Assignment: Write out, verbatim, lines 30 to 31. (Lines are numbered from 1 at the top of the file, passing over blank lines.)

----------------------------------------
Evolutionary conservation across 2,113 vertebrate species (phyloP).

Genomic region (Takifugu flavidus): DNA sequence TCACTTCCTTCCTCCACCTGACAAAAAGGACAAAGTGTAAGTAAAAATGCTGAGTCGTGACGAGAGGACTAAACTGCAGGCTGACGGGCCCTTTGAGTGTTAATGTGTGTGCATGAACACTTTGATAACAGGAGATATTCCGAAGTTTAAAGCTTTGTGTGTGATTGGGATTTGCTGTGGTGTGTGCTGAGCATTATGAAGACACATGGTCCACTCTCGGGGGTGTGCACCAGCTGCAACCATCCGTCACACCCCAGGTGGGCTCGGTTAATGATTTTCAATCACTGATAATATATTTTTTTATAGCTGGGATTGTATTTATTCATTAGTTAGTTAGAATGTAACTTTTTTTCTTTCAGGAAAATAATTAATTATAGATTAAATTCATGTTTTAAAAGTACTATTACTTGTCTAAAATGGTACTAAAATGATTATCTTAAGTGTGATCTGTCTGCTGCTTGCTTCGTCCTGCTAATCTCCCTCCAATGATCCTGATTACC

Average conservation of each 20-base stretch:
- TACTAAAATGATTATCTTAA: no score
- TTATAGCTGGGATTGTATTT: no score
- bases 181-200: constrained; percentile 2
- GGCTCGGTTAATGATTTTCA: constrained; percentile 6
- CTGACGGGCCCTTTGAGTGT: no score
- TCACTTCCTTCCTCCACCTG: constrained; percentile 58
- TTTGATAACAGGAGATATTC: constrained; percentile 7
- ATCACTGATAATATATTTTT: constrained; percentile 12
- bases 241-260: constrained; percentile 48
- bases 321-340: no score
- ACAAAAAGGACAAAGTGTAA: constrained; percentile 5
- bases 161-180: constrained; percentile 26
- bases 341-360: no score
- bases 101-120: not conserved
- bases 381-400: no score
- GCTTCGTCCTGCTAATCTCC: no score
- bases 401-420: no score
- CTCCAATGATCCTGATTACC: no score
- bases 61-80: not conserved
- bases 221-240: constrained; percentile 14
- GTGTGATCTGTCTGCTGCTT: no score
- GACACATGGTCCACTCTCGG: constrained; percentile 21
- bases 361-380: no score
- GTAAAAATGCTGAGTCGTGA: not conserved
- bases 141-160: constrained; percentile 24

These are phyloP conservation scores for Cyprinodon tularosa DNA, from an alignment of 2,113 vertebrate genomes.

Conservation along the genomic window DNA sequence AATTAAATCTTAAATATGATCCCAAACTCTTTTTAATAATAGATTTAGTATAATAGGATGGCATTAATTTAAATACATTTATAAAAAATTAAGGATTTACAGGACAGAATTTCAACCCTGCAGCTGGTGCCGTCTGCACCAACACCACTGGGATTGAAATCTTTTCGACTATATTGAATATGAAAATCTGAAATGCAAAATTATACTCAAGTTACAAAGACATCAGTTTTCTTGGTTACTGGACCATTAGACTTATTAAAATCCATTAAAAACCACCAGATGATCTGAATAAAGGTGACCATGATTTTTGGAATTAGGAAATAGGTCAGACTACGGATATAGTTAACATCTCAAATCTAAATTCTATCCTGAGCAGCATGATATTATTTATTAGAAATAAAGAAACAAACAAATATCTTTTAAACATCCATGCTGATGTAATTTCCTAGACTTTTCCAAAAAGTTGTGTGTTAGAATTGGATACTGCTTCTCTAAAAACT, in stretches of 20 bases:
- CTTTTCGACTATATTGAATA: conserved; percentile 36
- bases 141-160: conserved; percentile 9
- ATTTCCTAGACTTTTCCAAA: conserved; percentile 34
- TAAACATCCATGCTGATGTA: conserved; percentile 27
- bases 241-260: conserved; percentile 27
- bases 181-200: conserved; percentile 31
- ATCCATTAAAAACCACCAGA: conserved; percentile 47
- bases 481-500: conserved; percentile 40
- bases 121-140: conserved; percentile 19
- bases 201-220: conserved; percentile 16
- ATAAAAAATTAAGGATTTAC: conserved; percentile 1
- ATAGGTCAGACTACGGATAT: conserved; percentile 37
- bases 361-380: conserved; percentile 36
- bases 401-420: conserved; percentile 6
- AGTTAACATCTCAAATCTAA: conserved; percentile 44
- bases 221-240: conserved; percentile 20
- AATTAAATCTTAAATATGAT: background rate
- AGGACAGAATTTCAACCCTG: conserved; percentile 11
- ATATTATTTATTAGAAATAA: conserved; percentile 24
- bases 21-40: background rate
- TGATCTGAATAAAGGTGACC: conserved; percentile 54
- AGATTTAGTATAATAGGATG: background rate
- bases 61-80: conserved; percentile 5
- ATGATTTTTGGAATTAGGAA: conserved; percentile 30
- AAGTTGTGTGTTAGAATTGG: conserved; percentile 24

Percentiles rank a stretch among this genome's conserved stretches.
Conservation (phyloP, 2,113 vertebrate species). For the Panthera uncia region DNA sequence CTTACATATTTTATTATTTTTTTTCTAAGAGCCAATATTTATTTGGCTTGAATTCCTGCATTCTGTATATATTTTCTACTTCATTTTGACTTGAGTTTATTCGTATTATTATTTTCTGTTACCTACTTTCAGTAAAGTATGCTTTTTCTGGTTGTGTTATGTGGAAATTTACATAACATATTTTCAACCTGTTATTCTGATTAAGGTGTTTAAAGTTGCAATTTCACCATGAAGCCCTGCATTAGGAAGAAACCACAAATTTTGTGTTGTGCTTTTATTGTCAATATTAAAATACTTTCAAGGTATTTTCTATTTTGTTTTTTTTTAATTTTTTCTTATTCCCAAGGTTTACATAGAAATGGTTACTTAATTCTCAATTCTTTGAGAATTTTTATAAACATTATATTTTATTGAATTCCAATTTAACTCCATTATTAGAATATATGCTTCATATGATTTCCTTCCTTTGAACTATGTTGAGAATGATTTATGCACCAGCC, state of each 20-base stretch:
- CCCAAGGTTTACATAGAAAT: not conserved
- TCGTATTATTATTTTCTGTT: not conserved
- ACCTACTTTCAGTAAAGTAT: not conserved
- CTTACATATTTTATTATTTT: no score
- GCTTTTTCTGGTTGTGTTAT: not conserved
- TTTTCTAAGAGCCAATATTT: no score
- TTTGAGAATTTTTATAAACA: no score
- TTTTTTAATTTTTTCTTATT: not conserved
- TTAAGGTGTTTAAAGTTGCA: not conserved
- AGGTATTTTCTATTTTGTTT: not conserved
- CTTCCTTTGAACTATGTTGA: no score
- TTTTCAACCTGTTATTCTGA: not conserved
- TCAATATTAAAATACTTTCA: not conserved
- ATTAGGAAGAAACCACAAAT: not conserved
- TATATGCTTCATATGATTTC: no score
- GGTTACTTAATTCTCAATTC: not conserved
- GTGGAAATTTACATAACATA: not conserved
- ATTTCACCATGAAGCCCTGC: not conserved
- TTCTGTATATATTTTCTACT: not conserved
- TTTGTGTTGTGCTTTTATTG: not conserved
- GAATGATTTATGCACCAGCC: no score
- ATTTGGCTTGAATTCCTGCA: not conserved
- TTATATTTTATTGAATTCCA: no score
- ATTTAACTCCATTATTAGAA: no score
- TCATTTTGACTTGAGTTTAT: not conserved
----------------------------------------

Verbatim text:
Conservation along the genomic window DNA sequence AATTAAATCTTAAATATGATCCCAAACTCTTTTTAATAATAGATTTAGTATAATAGGATGGCATTAATTTAAATACATTTATAAAAAATTAAGGATTTACAGGACAGAATTTCAACCCTGCAGCTGGTGCCGTCTGCACCAACACCACTGGGATTGAAATCTTTTCGACTATATTGAATATGAAAATCTGAAATGCAAAATTATACTCAAGTTACAAAGACATCAGTTTTCTTGGTTACTGGACCATTAGACTTATTAAAATCCATTAAAAACCACCAGATGATCTGAATAAAGGTGACCATGATTTTTGGAATTAGGAAATAGGTCAGACTACGGATATAGTTAACATCTCAAATCTAAATTCTATCCTGAGCAGCATGATATTATTTATTAGAAATAAAGAAACAAACAAATATCTTTTAAACATCCATGCTGATGTAATTTCCTAGACTTTTCCAAAAAGTTGTGTGTTAGAATTGGATACTGCTTCTCTAAAAACT, in stretches of 20 bases:
- CTTTTCGACTATATTGAATA: conserved; percentile 36